H2C=CH2   +   H2O       ==>     C2H5OH  

Reaction with Sulphuric Acid
Similarly, fuming sulphuric acid absorbs ethylene at room temperature to form ethyl hydrogen sulphate, with much evolution of heat.


	C2H4   +   H2SO4	==>     C2H5.HSO4       

If this is treated with water and warmed, ethanol is formed.



				heat    

	C2H5.HSO4   +   H2O     ==>     C2H5OH + H2SO4          

Polymerisation Reactions due to the Double Bond
When ethylene is heated under great pressure in the presence of a catalyst a large number of the molecules combine to form polythene, (C2H4)n, (i.e. Polyethylene). This particular kind of reaction is called an addition polymerisation and the mechanism by which it takes place is a reaction is a free radical chain reaction. The overall reaction is


		n(C2H4)         ==>             (C2H4)n 

		Ethene                          Polythene


Alkenes Physical Properties

The first three alkenes are gases, the intermediate alkenes are liquids and higher members of the olefin series are wax like solids at room temperature. The alkenes are insoluble in water, but are soluble in organic solvents. The liquids and solids have a density less than water.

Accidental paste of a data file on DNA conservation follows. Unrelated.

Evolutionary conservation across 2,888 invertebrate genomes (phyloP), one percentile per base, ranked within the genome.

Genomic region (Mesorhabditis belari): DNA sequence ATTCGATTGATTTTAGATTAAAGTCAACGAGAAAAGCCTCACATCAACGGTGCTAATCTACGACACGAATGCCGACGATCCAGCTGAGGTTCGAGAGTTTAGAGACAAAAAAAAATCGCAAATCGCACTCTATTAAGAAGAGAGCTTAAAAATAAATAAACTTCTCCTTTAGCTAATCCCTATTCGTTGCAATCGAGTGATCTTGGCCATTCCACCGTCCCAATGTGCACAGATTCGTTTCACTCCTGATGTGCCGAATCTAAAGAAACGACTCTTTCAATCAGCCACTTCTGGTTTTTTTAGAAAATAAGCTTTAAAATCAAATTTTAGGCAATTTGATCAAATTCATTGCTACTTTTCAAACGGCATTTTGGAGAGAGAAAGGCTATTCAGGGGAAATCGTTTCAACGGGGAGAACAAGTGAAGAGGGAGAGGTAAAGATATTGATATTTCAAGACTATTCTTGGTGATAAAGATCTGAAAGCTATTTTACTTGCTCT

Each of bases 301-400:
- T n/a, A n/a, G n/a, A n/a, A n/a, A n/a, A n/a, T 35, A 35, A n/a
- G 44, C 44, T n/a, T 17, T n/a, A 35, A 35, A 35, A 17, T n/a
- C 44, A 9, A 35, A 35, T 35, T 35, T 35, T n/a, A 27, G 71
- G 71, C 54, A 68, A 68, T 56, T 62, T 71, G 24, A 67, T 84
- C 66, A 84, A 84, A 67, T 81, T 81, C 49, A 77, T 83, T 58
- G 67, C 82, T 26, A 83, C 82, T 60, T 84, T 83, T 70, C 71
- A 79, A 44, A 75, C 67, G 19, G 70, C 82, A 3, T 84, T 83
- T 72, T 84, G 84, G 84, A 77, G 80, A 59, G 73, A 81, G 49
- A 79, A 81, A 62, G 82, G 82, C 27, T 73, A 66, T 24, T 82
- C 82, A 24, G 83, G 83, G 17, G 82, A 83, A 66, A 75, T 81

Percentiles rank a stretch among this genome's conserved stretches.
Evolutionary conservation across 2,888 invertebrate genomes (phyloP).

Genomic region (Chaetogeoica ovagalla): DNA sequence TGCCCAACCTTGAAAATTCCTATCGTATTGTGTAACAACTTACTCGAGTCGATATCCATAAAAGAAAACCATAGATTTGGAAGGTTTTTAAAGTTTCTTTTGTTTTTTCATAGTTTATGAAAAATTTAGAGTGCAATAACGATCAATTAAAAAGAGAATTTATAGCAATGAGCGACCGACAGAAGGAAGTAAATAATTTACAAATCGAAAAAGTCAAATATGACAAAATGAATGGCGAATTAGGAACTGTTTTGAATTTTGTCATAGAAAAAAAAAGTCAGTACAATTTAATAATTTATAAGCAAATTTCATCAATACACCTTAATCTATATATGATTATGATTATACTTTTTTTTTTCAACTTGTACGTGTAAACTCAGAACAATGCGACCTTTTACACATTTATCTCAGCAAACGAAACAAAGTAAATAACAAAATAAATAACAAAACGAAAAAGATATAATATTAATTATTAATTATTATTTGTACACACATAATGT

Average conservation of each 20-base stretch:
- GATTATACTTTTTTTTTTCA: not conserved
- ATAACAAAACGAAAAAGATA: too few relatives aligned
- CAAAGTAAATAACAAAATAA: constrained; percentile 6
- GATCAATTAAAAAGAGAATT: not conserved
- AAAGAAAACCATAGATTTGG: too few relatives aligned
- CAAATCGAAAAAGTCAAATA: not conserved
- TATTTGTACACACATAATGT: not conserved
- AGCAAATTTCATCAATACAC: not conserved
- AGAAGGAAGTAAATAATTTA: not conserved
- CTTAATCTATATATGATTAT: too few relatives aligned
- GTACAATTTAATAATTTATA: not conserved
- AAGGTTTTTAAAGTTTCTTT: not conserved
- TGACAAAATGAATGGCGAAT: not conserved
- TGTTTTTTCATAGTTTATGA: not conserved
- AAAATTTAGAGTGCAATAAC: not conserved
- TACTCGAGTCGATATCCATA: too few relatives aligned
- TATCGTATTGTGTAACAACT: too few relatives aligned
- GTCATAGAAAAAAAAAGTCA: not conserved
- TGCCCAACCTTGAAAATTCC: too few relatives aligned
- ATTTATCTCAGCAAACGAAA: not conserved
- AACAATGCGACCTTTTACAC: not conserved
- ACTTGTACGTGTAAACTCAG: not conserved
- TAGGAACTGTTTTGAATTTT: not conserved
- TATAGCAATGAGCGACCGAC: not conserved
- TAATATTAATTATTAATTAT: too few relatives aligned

Compound	Formula	MP degC	BP degC	Density (g/ml)
========	=======	=======	=======	========
Ethylene	C2H4	-170	-102	0.6128
Propene		C3H6	-185	-47	0.6142
1-Butene	C4H8	-130	-6.5	0.6356


Alkenes Preparation

There are two general methods for the preparation of alkenes. Both methods involve the dehydration of the appropriate aliphatic alcohol (i.e. the removal of a molecule of water from an alcohol).

The former method tends to be used in the laboratory preparation of alkenes, and the latter method is used in the industrial scale preparation of alkenes.


Alkenes Structure

The chemical bonding in alkenes can be illustrated by reference to the simplest alkene, ethene. This compound has the following structural



		H       H    

		  C = C        

		H       H    

The double bond represents a four electron bond (i.e. two shared pairs of electrons). However, the two bond between the carbon atoms have significantly different chemical properties, and are formed in different ways. The first bond between the carbon atoms in ethene is a s bonds (sigma bonds) and is similar to the carbon to carbon bond found in the alkane series. However, the second bond between the carbon atoms in ethene is a p-bond (pi-bond), which is much more reactive than the sigma bond and behaves differently in a variety of experimental conditions.

The ethene molecule is planar (i.e. all atoms lie in the same plane) and the bond angle between all the bonds (i.e. carbon to carbon and carbon to hydrogen) is 120 degrees. This observed structure for ethene can be explained in terms of sp2 hybridisation of the orbitals on the carbon atom.

Thus, ethene is a flat molecule, the distance between the carbon atoms being less than that in ethene.

Styrene, C6H5.CH=CH2, is the monomer used for the synthesis of the industrially important plastic, Polystyrene.